Recently, the White House hosted a Symposium on the Future of Education R&D and Digital Learning, at which 100 or so researchers came together to share with and learn from each other. The purpose of this meeting was twofold—first, to review progress made in supporting educational innovation by the outgoing administration, and second, to consider what research and development path forward would support an effective education for each and every K-12 student in America.
One of the ideas that was discussed was the possibility of an Advanced Research Projects Agency for Education (ARPA-Ed). Far from being a new idea (this was actually proposed in the President’s FY2012 budget), or even a controversial one (several have written about the need, support, and workable structure for an ARPA-Ed), here I consider why this hasn’t actually happened to date and what it would truly take to apply the DARPA (Defense Advanced Research Projects Agency) research and development model to educational innovations, like personalized learning.
What makes DARPA unique?
In short, DARPA is a very well-funded, highly flexible, research and development agency that was created to minimize the red tape that usually slowed defense R&D, while simultaneously maximizing innovation and results. Beyond its funding, which is approximately 377 times greater than the national educational research budget in 2016, DARPA operates under the following unique design principles, outlined in detail at a 2012 national education R&D meeting:
- Risk: DARPA can take bigger risks than more traditional federally funded R&D projects.
- Flexible projects: DARPA can choose to fund partial proposals, or projects solely focused on brainstorming or “mindstorming” a problem. In addition, it can fund possible solutions to problems across proposals.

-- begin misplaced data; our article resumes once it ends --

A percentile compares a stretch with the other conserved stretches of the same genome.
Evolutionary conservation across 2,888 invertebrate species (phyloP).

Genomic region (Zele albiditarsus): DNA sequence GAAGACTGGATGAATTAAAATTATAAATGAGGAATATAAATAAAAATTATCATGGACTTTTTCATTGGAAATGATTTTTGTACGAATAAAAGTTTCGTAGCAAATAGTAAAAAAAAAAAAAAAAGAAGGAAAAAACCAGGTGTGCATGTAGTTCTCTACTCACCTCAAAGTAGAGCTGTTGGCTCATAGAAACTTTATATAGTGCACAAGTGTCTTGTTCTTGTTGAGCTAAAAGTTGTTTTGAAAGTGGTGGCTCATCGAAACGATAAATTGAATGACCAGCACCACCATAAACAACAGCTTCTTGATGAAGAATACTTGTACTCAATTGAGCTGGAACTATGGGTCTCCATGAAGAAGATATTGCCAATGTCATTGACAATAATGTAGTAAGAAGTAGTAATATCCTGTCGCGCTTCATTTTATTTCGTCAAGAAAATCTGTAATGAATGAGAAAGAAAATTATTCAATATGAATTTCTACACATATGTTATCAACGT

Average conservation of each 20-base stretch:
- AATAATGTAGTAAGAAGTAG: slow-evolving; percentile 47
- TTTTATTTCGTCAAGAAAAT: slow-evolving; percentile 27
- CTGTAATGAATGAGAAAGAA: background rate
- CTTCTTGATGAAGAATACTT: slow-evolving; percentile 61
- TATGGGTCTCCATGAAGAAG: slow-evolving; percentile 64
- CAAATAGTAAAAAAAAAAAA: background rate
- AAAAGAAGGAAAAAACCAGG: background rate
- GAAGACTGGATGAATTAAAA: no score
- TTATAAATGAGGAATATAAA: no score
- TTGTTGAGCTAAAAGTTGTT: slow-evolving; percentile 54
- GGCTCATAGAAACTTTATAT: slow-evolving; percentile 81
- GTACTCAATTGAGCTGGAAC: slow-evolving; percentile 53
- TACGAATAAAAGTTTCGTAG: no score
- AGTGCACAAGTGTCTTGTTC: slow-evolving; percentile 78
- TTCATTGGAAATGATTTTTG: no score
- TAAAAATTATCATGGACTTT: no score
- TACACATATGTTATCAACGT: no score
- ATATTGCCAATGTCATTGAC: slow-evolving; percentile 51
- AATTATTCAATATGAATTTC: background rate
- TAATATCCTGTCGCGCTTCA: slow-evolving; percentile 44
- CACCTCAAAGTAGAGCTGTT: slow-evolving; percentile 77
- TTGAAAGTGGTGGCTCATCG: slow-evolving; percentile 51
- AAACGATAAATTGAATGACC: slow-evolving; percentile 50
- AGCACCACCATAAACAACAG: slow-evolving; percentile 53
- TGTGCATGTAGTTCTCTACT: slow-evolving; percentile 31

- Flexible partnerships: DARPA can work with or fund whichever entities it chooses, including private, for-profit, entities, and it can put partners together for projects (including across multiple sectors) that may or may not have applied for funding as partners to begin with.
- Flexible solutions: DARPA can also fund purchase orders for solutions or products that do not yet exist, and can fund “performance-based” contracts that allow their grantees to retain intellectual property and other proprietary rights to profit after their contractual obligations with DARPA are complete.
- Flexible timelines: Finally, DARPA can defund, increase funding, or extend project funding at almost any time, and for almost any reason. This allows funding to be quickly ramped up when successes are discovered, and ramped down when projects don’t pan out, taking some of the risk out of very risky bets.
How would this apply to education?
Aspects of what an ARPA-Ed would look like or do are still vague, but the general idea would be to fashion a few “grand challenges” and then using DARPA design principles outlined above, fund projects that would generate solutions to these challenges. Some examples of challenges might include, “Design a mastery-based learning system for all students,” or “Develop assessments that truly measure learning.” As you can see, the challenges would be sticky, complex problems that education has grappled with for a long time, and the premise is that by dedicating adequate funding and relaxing some of the traditional restrictions placed on R&D, solutions can and will be found. There is some debate about the need to get these grand challenges “right,” but the DARPA experience suggests that new challenges will arise as old ones are tackled, and starting somewhere is better than not starting at all.
What’s stopping us?
The two most cited reasons for ARPA-Ed’s nonexistence to date are that we don’t have the money, or the problems are too hard. I am willing to set both of these arguments aside. For one, I believe that the money is available, as more private funders turn attention to education and are willing to enter into novel funding agreements like public-private partnerships, performance-based grants, social impact bonds, etc. Further, even if there truly are no solutions to some of these sticky problems, I believe that we can, and should, do better; failing to succeed itself will provide lessons that can help many students along the way even if the ultimate goals are elusive.